To the companions who have been mentioned, might be added many others, almost all of whom have sunk into the grave. Two at least, however, still survive, and will perhaps, pardon the writer if he seek to grace his narrative by recording their kind regard for himself, as well as their friendship for the deceased :— John Sargent, Esq. of Laving. ton, in Sussex, the elegant author of “ The Mine," and other poems; and Rowland Burdon, Esq. of Castle Eden, in the county of Durham, which he represented in parliament for many years, and it will long owe him a large debt of gratitude for great and disinterested services.

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With such companions Mr. Bowdler entered the walk of busy life, well fitted to enjoy the gay, and improve the sober hour. No person had a heart which more willingly opened its thoughts and feelings at the call of friendship, or more actively exerted all its powers in the cause of those it loved. There was a warmth, a zeal, a freedom from disguise or reserve, an affectionate participation in joy and sorrow, which attached him strongly to his friends, and his friends to him. But besides those who have been mentioned, and others who might be named, he had in his father a kind and valuable friend, with whom he maintained a free and unreserved communication. It has probably seldom, if ever, happened that a father and his son were more closely united in sentiment and affection, or expressed their thoughts and wishes with more entire confidence. A few extracts from their correspondence will be interesting on this account.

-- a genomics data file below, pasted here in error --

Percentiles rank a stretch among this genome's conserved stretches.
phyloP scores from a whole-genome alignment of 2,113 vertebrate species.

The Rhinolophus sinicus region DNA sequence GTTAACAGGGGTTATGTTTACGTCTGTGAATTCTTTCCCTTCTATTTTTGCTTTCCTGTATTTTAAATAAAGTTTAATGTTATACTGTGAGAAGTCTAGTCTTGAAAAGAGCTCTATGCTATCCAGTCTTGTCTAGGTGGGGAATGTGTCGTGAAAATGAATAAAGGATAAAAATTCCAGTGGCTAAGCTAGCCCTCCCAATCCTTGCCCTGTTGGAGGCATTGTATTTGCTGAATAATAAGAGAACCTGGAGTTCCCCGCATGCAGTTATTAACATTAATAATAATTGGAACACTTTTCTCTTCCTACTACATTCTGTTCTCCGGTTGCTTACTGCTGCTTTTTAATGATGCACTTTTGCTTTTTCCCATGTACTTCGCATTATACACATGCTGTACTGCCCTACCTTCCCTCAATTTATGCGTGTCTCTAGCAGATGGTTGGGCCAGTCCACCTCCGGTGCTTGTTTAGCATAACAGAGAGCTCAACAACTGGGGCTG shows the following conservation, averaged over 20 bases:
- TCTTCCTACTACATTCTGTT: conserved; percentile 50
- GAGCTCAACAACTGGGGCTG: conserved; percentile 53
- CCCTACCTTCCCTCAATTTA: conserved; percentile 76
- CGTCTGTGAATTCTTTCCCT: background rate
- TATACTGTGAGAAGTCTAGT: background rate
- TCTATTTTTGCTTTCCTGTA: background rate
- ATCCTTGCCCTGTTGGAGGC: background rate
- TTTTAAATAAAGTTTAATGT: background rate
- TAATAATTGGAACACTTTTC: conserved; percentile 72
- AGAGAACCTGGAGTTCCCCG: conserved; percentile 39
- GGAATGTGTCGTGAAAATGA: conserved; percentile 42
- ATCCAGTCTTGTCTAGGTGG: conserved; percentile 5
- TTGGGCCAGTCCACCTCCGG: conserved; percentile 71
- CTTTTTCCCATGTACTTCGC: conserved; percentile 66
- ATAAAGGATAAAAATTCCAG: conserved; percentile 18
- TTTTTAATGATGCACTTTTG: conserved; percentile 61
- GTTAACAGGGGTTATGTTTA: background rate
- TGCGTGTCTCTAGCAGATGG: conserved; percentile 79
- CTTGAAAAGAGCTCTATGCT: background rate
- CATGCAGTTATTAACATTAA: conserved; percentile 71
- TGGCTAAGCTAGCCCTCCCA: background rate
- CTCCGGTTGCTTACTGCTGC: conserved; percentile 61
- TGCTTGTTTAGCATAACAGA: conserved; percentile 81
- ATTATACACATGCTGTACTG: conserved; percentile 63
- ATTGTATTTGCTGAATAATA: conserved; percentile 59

“ Dear Jack,

March 18th, 1767. “ Though I have no thought of sending you a letter at present, yet I had a mind to begin one to you to-day, because it is your birth-day; nor do I now sit down to write to you till after having first given God thanks for the joy I feel on this day, that your life has not only been preserved; but, which is of much more consequence, that you have, as I believe, been kept from all deadly sin, even in the most trying time of life. This is matter of great comfort to me, and I pray God to bless you with a happy life, and to preserve you from all great misfortunes. In other words, may you live as becometh a Christian, and then you cannot be miserable; for though you must expect to go through great trials in the course of your life, yet none of those things will move you, while you only consider this life as a state of probation, and keep your eyes constantly fixed on the joy that is set before you. God grant you may so do; and may you be more happy, that is, may you be a better Christian than your father. First seeking the kingdom of God and his righteousness, I hope you will be able to wade through the hardships of this world, and to be rather helpful to the poor than burthensome to the rich ; but, in all events, may you learn, in whatever state you are, therewith to be content; and may you and I hereafter meet in a better place, where there shall be no sorrow. As you are now legally capable of acting in your own name, I shall, as opportunity offers, lessen the trouble I give others as much as I can, and throw my business in London upon you.” in

6 My aim and wish is to make you happy; you know the state of my affairs; and I am willing to do whatever I can for you, being sure you will desire nothing that is at all unreasonable. I take very kindly the pretty manner in which you express yourself on this head. I hope you will